Skip Navigation
Genetics Home Reference: your guide to understanding genetic conditions About   Site Map   Contact Us
Home A service of the U.S. National Library of Medicine®
Printer-friendly version

Arrhythmogenic right ventricular cardiomyopathy

(often shortened to ARVC)
Reviewed May 2010

What is ARVC?

Arrhythmogenic right ventricular cardiomyopathy (ARVC) is a form of heart disease that usually appears in adulthood. ARVC is a disorder of the myocardium, which is the muscular wall of the heart. This condition causes part of the myocardium to break down over time, increasing the risk of an abnormal heartbeat (arrhythmia) and sudden death.

ARVC may not cause any symptoms in its early stages. However, affected individuals may still be at risk of sudden death, especially during strenuous exercise. When symptoms occur, they most commonly include a sensation of fluttering or pounding in the chest (palpitations), light-headedness, and fainting (syncope). Over time, ARVC can also cause shortness of breath and abnormal swelling in the legs or abdomen. If the myocardium becomes severely damaged in the later stages of the disease, it can lead to heart failure.

How common is ARVC?

ARVC occurs in an estimated 1 in 1,000 to 1 in 1,250 people. This disorder may be underdiagnosed because it can be difficult to detect in people with mild or no symptoms.

What genes are related to ARVC?

ARVC can result from mutations in at least eight genes. Many of these genes are involved in the function of desmosomes, which are structures that attach heart muscle cells to one another. Desmosomes provide strength to the myocardium and play a role in signaling between neighboring cells.

Mutations in the genes responsible for ARVC often impair the normal function of desmosomes. Without normal desmosomes, cells of the myocardium detach from one another and die, particularly when the heart muscle is placed under stress (such as during vigorous exercise). These changes primarily affect the myocardium surrounding the right ventricle, one of the two lower chambers of the heart. The damaged myocardium is gradually replaced by fat and scar tissue. As this abnormal tissue builds up, the walls of the right ventricle become stretched out, preventing the heart from pumping blood effectively. These changes also disrupt the electrical signals that control the heartbeat, which can lead to arrhythmia.

Gene mutations have been found in 30 to 40 percent of people with ARVC. Mutations in a gene called PKP2 are most common. In people without an identified mutation, the cause of the disorder is unknown. Researchers are looking for additional genetic factors, particularly those involved in the function of desmosomes, that may play a role in causing ARVC.

Read more about the PKP2 gene.

See a list of genes associated with ARVC.

How do people inherit ARVC?

Up to half of all cases of ARVC appear to run in families. Most familial cases of the disease have an autosomal dominant pattern of inheritance, which means one copy of an altered gene in each cell is sufficient to cause the disorder.

Rarely, ARVC has an autosomal recessive pattern of inheritance, which means both copies of a gene in each cell have mutations. The parents of an individual with an autosomal recessive condition each carry one copy of the mutated gene, but they typically do not show signs and symptoms of the condition.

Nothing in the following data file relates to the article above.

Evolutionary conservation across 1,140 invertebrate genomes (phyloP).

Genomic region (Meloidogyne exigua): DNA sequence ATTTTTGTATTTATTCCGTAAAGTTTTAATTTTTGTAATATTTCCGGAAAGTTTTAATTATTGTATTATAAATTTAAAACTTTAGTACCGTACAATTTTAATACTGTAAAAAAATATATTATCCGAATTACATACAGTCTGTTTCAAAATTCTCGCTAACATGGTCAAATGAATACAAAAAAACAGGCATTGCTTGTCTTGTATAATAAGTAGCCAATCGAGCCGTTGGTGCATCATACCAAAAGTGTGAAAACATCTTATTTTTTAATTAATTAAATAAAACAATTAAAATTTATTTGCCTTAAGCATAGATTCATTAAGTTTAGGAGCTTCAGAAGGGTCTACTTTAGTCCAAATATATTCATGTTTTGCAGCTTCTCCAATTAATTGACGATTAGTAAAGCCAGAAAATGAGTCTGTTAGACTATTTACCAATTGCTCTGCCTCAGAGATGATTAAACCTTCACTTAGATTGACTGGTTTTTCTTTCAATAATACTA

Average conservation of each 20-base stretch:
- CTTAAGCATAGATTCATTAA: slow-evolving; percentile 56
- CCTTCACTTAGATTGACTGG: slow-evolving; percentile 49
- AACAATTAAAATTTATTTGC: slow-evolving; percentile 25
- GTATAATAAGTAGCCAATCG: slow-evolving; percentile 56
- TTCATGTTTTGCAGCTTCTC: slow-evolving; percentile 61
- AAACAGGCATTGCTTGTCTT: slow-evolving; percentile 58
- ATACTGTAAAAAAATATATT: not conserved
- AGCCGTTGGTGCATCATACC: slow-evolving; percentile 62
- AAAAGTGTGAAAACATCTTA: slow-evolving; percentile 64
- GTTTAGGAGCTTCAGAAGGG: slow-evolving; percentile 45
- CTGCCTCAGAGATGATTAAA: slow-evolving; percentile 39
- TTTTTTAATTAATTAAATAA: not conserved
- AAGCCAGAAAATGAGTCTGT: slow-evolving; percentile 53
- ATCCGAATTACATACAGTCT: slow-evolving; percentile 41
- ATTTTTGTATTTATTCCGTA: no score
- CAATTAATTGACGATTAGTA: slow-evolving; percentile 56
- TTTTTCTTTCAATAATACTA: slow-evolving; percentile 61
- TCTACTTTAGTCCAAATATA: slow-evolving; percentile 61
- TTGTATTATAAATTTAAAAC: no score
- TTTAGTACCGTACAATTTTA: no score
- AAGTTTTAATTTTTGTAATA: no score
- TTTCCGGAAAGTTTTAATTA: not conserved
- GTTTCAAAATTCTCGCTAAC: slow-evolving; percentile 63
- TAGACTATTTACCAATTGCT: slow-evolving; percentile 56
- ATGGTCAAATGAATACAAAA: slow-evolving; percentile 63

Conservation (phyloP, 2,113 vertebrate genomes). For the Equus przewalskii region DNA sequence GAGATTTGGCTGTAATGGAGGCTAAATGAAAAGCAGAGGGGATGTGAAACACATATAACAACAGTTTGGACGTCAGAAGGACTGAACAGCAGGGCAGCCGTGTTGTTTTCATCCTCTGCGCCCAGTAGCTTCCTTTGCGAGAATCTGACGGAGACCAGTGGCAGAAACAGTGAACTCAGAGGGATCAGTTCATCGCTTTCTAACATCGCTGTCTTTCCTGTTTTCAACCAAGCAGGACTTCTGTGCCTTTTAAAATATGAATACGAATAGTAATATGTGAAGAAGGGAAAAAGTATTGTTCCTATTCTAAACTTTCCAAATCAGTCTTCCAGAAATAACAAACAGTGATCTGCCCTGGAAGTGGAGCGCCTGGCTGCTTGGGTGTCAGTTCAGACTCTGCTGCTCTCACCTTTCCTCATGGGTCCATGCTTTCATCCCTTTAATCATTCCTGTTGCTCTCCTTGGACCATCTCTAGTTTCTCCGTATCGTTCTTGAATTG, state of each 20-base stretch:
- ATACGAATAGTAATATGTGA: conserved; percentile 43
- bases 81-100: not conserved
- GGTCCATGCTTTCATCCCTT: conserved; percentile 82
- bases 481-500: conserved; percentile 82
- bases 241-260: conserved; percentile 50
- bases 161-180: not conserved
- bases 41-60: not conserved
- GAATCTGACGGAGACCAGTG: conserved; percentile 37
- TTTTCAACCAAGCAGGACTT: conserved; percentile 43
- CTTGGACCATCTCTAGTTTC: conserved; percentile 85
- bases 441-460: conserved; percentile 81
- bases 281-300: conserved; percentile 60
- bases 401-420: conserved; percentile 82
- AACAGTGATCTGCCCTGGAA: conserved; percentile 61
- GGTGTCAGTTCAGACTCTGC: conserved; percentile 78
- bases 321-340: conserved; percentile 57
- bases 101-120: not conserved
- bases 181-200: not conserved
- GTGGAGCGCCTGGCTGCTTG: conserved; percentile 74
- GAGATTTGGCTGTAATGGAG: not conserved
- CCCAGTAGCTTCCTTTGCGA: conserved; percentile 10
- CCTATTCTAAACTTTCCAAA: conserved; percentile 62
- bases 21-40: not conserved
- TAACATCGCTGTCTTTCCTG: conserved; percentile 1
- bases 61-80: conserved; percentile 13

Where can I find information about diagnosis or management of ARVC?

These resources address the diagnosis or management of ARVC and may include treatment providers.

You might also find information on the diagnosis or management of ARVC in Educational resources and Patient support.

General information about the diagnosis and management of genetic conditions is available in the Handbook. Read more about genetic testing, particularly the difference between clinical tests and research tests.

To locate a healthcare provider, see How can I find a genetics professional in my area? in the Handbook.

Where can I find additional information about ARVC?

You may find the following resources about ARVC helpful. These materials are written for the general public.

You may also be interested in these resources, which are designed for healthcare professionals and researchers.

What other names do people use for ARVC?

  • arrhythmogenic right ventricular cardiomyopathy-dysplasia
  • arrhythmogenic right ventricular dysplasia
  • arrhythmogenic right ventricular dysplasia/cardiomyopathy
  • ARVD
  • ARVD/C
  • right ventricular dysplasia, arrhythmogenic
  • ventricular dysplasia, right, arrhythmogenic

For more information about naming genetic conditions, see the Genetics Home Reference Condition Naming Guidelines and How are genetic conditions and genes named? in the Handbook.

What if I still have specific questions about ARVC?

Where can I find general information about genetic conditions?

What glossary definitions help with understanding ARVC?

References (10 links)


The resources on this site should not be used as a substitute for professional medical care or advice. Users seeking information about a personal genetic disease, syndrome, or condition should consult with a qualified healthcare professional. See How can I find a genetics professional in my area? in the Handbook.

Reviewed: May 2010
Published: February 1, 2016